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Do environmental regulations hamper productivity growth? How accounting for improvements of firms' environmental performance can change the conclusion

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Abstract

Many economists maintain that environmental regulations hamper productivity growth. However, recently, an opposing view has gained advocates. Indeed, it has been suggested that the empirically detected inverse relationship between environmental regulations and productivity growth is an almost inevitable consequence of the current methods used to measure productivity - methods that fail to account for improvements in environmental performance. We apply a method that amends this methodological shortcoming of previous empirical studies, and perform a regression analysis of regulatory stringency and a measure of productivity growth that accounts for emission reductions. To credit a firm for emission reductions, we include emissions as inputs when calculating the Malmquist productivity index (EMI); and for the sake of comparison, we also calculate the traditional Malmquist productivity index (MI) where emissions are not included. The regression analysis shows that the sign of the relationship is positive when EMI is employed as measure of productivity growth; but not statistically different from zero when MI is applied. Hence, the present paper provides the first empirical support for the claim that evaluations or recommendations of environmental policies that are based on a traditional measure of total factor productivity can be biased.

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  • Kjetil Telle & Jan Larsson, 2004. "Do environmental regulations hamper productivity growth? How accounting for improvements of firms' environmental performance can change the conclusion," Discussion Papers 374, Statistics Norway, Research Department.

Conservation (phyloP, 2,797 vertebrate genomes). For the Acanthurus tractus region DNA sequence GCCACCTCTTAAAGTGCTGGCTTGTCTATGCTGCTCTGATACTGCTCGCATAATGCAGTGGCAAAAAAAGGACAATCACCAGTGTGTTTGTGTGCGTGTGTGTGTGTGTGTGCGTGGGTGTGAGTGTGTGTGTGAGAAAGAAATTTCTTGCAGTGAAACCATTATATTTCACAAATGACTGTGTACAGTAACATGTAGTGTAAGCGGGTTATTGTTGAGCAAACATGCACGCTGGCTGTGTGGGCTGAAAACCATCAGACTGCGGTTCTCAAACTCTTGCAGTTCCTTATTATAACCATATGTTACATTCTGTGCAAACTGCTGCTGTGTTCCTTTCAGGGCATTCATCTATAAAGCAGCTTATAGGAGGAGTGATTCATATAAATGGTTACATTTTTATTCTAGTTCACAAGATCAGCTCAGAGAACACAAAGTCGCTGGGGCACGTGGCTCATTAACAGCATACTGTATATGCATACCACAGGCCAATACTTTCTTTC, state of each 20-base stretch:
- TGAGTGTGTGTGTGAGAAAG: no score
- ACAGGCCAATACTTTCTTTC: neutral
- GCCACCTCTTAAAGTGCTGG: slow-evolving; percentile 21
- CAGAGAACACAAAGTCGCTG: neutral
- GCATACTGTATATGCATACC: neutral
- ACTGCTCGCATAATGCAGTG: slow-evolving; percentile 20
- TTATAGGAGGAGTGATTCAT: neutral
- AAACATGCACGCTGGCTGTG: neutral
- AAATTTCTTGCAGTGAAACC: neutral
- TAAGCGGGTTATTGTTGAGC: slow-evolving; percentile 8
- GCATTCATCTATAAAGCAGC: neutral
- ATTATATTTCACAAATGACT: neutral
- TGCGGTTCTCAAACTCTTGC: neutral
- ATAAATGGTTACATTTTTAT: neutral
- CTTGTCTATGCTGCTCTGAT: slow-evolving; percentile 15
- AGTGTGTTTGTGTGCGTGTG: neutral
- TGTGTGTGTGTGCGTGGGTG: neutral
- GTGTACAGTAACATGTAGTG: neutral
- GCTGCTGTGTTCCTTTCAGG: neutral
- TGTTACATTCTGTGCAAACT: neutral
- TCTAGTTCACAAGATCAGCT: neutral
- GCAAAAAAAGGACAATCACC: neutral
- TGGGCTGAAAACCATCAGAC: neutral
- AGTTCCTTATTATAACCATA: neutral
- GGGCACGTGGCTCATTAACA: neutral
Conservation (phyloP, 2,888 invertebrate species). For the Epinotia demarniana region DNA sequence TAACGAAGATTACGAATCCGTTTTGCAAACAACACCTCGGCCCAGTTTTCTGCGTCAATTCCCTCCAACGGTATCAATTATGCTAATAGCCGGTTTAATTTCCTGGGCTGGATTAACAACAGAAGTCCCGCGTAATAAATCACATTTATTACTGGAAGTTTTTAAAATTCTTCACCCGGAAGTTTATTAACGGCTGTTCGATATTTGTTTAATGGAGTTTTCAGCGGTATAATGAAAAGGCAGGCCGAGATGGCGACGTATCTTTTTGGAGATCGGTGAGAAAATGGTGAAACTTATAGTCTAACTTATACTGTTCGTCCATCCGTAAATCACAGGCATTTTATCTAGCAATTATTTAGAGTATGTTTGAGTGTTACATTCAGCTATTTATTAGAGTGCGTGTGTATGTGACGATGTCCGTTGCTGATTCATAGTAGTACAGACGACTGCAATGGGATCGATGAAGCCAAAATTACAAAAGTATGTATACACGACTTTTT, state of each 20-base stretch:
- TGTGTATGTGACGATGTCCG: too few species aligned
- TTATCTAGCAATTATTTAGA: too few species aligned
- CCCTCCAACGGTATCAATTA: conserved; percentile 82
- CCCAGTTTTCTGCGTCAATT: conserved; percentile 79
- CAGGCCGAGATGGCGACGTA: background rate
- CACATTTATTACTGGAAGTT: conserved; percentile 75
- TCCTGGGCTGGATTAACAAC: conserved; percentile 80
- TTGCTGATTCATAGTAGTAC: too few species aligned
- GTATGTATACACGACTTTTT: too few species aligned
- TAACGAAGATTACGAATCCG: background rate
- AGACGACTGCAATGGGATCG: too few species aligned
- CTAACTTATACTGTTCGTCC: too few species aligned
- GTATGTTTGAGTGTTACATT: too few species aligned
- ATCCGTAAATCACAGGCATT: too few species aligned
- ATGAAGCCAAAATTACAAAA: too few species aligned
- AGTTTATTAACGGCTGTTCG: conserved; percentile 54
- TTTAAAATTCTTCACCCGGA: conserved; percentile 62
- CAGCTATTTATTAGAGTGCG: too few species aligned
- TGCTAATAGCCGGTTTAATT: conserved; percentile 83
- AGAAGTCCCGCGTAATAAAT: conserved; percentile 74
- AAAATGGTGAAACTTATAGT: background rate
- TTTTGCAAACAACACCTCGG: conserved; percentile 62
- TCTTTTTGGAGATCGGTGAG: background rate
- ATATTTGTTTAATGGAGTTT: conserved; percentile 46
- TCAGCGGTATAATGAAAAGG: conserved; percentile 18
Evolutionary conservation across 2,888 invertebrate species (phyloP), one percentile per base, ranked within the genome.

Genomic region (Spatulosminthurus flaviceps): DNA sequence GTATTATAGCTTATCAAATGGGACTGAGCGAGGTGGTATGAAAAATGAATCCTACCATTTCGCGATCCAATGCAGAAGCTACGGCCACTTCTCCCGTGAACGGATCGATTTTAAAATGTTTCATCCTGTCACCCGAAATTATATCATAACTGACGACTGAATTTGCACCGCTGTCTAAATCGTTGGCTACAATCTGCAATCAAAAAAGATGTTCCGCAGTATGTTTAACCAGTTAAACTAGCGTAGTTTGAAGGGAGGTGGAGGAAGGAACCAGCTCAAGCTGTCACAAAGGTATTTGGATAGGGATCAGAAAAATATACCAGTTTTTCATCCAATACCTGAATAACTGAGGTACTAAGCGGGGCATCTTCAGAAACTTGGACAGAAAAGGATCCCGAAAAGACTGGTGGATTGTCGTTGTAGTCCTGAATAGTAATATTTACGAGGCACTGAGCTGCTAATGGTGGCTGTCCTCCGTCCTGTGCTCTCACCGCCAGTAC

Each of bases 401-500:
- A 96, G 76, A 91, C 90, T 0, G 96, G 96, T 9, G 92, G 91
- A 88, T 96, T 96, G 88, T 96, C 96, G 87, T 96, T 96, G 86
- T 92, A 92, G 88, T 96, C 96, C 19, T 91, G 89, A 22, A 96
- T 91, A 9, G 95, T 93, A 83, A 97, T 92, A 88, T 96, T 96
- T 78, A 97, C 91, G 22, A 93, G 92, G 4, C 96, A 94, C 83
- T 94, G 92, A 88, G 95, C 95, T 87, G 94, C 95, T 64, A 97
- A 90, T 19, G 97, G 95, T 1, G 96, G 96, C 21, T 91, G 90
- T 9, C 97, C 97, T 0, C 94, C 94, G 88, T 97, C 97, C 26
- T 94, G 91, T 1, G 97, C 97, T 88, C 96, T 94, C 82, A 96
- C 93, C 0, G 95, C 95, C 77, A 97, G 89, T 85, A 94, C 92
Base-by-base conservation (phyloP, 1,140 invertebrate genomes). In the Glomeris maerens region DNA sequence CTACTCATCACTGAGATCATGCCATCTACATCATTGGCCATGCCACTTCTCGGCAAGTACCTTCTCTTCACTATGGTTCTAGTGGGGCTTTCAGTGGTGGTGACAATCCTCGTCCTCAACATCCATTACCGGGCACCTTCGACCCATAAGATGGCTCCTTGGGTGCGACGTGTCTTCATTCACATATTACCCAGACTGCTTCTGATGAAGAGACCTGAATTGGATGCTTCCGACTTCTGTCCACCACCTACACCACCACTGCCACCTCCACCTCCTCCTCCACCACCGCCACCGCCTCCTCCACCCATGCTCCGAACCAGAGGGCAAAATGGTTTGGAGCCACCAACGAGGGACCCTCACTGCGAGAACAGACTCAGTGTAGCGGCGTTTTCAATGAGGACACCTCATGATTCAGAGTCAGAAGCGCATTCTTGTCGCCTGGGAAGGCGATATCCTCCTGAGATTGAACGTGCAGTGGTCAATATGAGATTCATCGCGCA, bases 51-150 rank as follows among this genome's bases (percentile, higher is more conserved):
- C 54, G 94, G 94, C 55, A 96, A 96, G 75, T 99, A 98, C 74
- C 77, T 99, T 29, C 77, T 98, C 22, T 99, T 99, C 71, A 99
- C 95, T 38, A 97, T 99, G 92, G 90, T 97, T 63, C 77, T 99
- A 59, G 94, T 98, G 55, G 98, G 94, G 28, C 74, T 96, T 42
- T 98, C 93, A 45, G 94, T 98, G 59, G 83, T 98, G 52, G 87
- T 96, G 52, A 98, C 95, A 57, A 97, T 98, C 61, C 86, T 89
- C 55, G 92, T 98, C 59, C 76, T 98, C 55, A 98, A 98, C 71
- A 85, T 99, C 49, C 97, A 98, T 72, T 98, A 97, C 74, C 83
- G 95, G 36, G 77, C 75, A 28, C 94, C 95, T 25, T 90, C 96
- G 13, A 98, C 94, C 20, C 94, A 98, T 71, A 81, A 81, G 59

• Handle: RePEc:ssb:dispap:374
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    1. Hailu, Atakelty & Veeman, Terrence S., 2001. "Alternative methods for environmentally adjusted productivity analysis," Agricultural Economics, Blackwell, vol. 25(2-3), pages 211-218, September.
    2. Adam B. Jaffe et al., 1995. "Environmental Regulation and the Competitiveness of U.S. Manufacturing: What Does the Evidence Tell Us?," Journal of Economic Literature, American Economic Association, vol. 33(1), pages 132-163, March.
    3. Annegrete Bruvoll & Torstein Bye & Jan Larsson & Kjetil Telle, 2003. "Technological changes in the pulp and paper industry and the role of uniform versus selective environmental policy," Discussion Papers 357, Statistics Norway, Research Department.
    4. Jenkins, Rhys, 1998. "Environmental Regulation and International Competitiveness: A Review of Literature and Some European Evidence," UNU-INTECH Discussion Paper Series 01, United Nations University - INTECH.
    5. Nyborg, Karine & Telle, Kjetil, 2004. "A dissolving paradox: Firms’ compliance to environmental regulation," Memorandum 02/2004, Oslo University, Department of Economics.
    6. Runar Brännlund & Rolf Färe & Shawna Grosskopf, 1995. "Environmental regulation and profitability: An application to Swedish pulp and paper mills," Environmental & Resource Economics, Springer;European Association of Environmental and Resource Economists, vol. 6(1), pages 23-36, July.
    7. Revesz, Richard L. & Stavins, Robert N., 2007. "Environmental Law," Handbook of Law and Economics, Elsevier.
    8. Gollop, Frank M & Roberts, Mark J, 1983. "Environmental Regulations and Productivity Growth: The Case of Fossil-Fueled Electric Power Generation," Journal of Political Economy, University of Chicago Press, vol. 91(4), pages 654-674, August.
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    Keywords

    Environmental regulation; Productivity; Malmquist index;

    JEL classification:

    • Q28 - Agricultural and Natural Resource Economics; Environmental and Ecological Economics - - Renewable Resources and Conservation - - - Government Policy
    • D24 - Microeconomics - - Production and Organizations - - - Production; Cost; Capital; Capital, Total Factor, and Multifactor Productivity; Capacity
    • Q25 - Agricultural and Natural Resource Economics; Environmental and Ecological Economics - - Renewable Resources and Conservation - - - Water
    • L60 - Industrial Organization - - Industry Studies: Manufacturing - - - General

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